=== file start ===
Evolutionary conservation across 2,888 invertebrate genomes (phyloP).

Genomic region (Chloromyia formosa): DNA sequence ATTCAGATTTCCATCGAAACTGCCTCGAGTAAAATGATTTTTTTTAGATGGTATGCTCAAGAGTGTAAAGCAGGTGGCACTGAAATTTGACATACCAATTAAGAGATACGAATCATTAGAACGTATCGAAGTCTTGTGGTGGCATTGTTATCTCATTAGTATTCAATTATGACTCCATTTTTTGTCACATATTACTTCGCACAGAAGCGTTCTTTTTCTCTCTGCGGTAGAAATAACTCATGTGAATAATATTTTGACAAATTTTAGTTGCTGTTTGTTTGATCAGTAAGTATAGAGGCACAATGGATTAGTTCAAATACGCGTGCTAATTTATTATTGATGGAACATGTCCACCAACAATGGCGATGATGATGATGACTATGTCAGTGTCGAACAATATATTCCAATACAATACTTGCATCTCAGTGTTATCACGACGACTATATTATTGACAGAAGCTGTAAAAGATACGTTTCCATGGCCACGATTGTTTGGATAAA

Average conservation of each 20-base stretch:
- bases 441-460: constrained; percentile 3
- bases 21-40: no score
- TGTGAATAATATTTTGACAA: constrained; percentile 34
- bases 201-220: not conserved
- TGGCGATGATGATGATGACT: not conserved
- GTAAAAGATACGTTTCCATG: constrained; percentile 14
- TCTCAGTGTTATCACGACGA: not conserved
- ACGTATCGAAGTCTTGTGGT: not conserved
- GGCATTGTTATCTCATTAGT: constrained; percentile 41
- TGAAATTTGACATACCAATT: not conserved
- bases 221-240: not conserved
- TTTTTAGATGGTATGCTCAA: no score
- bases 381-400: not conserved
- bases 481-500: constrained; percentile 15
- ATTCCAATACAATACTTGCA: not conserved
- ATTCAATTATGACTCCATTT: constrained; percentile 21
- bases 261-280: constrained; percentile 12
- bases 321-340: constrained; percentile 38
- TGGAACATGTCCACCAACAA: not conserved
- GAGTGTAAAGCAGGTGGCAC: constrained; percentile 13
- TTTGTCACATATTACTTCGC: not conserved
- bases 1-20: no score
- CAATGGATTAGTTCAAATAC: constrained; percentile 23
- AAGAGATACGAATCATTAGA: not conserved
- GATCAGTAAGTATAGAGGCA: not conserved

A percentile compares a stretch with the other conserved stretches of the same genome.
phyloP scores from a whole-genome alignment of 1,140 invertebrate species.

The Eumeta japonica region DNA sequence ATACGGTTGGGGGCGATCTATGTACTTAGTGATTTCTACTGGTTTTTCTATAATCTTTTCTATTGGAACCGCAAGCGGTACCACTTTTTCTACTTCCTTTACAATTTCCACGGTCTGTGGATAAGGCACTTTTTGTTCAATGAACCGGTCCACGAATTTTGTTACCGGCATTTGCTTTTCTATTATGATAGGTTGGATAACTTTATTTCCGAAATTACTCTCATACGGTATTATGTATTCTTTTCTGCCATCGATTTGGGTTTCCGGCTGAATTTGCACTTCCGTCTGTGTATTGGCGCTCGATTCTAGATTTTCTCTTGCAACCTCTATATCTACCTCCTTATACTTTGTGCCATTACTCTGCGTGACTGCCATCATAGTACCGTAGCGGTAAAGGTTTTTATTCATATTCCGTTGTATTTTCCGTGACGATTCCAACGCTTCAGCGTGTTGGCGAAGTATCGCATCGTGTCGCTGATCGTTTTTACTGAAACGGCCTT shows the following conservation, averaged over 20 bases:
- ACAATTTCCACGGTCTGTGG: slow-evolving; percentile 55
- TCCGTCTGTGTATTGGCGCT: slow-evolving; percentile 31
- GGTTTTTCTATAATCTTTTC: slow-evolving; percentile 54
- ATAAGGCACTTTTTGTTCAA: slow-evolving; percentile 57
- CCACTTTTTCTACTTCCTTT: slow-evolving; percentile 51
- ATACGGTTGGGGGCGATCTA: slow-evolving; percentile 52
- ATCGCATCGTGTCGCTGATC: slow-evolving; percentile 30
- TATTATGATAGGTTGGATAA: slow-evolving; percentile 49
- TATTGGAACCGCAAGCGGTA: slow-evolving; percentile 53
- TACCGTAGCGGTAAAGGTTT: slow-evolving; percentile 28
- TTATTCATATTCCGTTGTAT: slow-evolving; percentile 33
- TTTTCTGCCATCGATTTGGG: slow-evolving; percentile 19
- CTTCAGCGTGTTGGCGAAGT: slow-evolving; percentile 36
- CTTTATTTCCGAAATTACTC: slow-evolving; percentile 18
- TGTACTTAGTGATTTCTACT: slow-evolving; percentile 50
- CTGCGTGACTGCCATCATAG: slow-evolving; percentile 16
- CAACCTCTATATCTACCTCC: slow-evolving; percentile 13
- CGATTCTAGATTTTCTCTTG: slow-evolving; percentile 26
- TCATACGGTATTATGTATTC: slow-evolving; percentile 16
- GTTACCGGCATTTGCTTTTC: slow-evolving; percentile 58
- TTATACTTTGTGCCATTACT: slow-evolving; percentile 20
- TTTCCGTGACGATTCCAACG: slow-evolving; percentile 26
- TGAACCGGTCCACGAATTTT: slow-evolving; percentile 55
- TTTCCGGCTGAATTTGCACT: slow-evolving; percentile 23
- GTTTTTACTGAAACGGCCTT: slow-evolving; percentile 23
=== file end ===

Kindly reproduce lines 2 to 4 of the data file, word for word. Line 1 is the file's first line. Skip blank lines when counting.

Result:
Genomic region (Chloromyia formosa): DNA sequence ATTCAGATTTCCATCGAAACTGCCTCGAGTAAAATGATTTTTTTTAGATGGTATGCTCAAGAGTGTAAAGCAGGTGGCACTGAAATTTGACATACCAATTAAGAGATACGAATCATTAGAACGTATCGAAGTCTTGTGGTGGCATTGTTATCTCATTAGTATTCAATTATGACTCCATTTTTTGTCACATATTACTTCGCACAGAAGCGTTCTTTTTCTCTCTGCGGTAGAAATAACTCATGTGAATAATATTTTGACAAATTTTAGTTGCTGTTTGTTTGATCAGTAAGTATAGAGGCACAATGGATTAGTTCAAATACGCGTGCTAATTTATTATTGATGGAACATGTCCACCAACAATGGCGATGATGATGATGACTATGTCAGTGTCGAACAATATATTCCAATACAATACTTGCATCTCAGTGTTATCACGACGACTATATTATTGACAGAAGCTGTAAAAGATACGTTTCCATGGCCACGATTGTTTGGATAAA

Average conservation of each 20-base stretch:
- bases 441-460: constrained; percentile 3